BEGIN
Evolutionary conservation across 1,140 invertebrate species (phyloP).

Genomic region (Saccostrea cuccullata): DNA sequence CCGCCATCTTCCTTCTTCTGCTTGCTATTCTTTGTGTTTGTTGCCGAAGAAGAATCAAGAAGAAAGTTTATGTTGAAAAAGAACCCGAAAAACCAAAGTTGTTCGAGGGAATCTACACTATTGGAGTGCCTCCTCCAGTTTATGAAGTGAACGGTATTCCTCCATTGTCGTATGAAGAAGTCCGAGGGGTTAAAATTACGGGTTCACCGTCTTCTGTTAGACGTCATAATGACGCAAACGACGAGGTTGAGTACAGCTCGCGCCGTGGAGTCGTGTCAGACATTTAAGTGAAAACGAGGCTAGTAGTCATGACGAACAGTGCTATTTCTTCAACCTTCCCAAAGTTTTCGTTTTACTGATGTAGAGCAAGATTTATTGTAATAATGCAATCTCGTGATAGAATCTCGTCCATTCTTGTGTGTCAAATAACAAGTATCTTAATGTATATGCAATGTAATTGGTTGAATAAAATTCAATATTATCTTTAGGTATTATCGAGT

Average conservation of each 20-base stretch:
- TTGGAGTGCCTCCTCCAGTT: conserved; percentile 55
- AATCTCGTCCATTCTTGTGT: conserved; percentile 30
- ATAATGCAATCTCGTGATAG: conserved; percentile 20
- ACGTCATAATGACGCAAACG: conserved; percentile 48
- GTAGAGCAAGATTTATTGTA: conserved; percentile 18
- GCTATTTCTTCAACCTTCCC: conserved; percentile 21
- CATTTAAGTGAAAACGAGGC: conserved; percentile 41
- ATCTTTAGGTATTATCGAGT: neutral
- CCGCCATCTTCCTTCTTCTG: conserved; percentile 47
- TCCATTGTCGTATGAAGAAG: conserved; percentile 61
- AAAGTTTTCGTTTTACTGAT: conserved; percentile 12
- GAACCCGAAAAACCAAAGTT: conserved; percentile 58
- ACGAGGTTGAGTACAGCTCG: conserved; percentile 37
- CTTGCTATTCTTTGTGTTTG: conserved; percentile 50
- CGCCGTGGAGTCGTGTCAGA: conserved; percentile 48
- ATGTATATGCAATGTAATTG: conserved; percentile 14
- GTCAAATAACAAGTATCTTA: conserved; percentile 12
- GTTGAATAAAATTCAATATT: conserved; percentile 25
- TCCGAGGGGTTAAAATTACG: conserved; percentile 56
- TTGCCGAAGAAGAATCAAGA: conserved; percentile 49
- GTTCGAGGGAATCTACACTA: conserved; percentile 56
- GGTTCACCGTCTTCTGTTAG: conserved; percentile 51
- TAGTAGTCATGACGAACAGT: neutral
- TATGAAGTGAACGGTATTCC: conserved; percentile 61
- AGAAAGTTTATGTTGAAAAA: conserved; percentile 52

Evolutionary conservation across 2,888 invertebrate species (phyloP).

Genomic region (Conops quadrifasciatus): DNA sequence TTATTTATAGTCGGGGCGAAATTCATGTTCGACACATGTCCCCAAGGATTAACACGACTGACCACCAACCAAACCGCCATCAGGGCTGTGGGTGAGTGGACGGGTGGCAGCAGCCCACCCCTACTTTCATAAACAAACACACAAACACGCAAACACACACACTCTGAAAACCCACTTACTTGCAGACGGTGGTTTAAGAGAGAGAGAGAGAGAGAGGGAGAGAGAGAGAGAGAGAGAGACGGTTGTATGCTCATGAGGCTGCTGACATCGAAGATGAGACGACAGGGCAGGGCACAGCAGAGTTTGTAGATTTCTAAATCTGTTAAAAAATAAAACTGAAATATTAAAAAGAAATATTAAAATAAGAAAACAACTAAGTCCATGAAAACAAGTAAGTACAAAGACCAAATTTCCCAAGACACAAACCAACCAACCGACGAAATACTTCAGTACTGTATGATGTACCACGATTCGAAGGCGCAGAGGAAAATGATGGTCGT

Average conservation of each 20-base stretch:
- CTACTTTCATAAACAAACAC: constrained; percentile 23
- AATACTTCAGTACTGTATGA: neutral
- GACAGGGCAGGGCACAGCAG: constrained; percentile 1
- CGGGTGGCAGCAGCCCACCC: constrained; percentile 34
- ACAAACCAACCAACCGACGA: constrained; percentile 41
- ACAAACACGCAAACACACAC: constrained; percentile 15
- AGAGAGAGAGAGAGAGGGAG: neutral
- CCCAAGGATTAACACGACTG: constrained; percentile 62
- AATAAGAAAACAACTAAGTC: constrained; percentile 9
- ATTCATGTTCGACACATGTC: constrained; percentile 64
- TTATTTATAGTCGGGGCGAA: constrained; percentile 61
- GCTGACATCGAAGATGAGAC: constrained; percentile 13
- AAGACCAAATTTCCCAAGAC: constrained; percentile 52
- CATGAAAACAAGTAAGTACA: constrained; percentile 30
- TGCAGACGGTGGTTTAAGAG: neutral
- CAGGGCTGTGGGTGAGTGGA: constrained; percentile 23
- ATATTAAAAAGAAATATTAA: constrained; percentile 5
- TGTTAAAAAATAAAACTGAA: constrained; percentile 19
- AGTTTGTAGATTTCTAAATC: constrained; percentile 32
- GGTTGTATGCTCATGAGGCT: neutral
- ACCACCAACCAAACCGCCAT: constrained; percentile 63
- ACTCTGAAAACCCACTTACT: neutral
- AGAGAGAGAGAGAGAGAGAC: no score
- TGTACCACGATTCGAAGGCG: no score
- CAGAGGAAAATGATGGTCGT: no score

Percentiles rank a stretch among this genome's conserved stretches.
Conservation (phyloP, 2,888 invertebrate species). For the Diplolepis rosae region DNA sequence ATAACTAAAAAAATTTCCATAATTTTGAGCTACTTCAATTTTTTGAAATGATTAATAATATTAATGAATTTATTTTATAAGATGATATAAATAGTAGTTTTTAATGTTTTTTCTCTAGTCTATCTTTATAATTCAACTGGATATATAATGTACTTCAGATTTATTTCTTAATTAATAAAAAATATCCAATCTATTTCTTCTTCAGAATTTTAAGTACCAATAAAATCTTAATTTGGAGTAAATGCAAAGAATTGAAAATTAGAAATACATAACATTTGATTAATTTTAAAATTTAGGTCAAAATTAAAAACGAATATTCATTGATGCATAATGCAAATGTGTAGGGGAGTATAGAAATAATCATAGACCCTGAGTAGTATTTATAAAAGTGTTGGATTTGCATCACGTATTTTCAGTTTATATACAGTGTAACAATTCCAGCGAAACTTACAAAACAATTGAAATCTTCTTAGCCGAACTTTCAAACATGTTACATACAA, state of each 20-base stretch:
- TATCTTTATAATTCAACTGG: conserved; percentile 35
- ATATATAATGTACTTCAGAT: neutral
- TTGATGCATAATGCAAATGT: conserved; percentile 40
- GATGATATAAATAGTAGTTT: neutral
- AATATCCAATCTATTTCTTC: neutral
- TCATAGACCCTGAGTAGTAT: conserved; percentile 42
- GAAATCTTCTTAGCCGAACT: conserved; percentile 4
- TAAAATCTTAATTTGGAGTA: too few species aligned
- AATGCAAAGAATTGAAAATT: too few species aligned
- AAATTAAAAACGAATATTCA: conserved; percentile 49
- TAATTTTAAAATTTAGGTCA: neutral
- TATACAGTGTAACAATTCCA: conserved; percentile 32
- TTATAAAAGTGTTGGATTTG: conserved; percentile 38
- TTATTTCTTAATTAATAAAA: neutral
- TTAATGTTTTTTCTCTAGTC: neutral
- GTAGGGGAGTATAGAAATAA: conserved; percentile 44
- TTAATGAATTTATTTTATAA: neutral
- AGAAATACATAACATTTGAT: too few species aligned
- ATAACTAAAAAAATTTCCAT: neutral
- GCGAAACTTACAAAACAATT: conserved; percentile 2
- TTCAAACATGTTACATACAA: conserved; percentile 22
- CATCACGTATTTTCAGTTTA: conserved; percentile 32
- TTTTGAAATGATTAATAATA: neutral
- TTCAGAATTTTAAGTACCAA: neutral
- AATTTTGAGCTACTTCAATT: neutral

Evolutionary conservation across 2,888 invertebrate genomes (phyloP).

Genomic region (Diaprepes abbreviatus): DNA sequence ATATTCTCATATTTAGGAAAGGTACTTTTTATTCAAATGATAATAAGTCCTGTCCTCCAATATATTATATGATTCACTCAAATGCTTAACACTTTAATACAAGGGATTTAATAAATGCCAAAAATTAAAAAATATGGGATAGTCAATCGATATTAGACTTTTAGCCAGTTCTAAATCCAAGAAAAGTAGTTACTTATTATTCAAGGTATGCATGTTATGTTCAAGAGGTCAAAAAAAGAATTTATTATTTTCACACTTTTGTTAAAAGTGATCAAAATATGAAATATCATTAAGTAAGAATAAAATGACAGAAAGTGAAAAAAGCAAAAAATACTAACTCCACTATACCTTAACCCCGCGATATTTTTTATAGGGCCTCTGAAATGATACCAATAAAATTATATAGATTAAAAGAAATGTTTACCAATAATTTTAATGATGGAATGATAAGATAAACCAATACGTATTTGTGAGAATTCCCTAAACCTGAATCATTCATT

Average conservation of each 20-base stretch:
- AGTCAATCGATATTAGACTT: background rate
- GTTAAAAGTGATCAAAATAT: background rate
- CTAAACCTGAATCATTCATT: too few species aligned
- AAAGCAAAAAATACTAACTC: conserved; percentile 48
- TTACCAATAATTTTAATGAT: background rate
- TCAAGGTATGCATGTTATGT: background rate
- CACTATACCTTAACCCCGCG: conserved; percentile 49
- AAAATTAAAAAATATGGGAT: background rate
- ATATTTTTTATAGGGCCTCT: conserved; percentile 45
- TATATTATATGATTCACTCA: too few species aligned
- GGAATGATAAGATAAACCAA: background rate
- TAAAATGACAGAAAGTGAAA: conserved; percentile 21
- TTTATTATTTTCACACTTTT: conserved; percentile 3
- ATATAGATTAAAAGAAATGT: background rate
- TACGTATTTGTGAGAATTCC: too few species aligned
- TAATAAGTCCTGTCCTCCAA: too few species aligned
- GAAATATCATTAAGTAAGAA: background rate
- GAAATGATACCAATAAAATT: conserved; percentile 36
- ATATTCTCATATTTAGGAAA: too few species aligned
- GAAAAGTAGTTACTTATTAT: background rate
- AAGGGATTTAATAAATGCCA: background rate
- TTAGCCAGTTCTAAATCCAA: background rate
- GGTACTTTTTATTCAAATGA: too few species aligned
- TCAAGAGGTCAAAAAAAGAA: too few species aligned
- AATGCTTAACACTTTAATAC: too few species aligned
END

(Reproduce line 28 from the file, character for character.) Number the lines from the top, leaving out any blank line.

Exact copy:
- AGAAAGTTTATGTTGAAAAA: conserved; percentile 52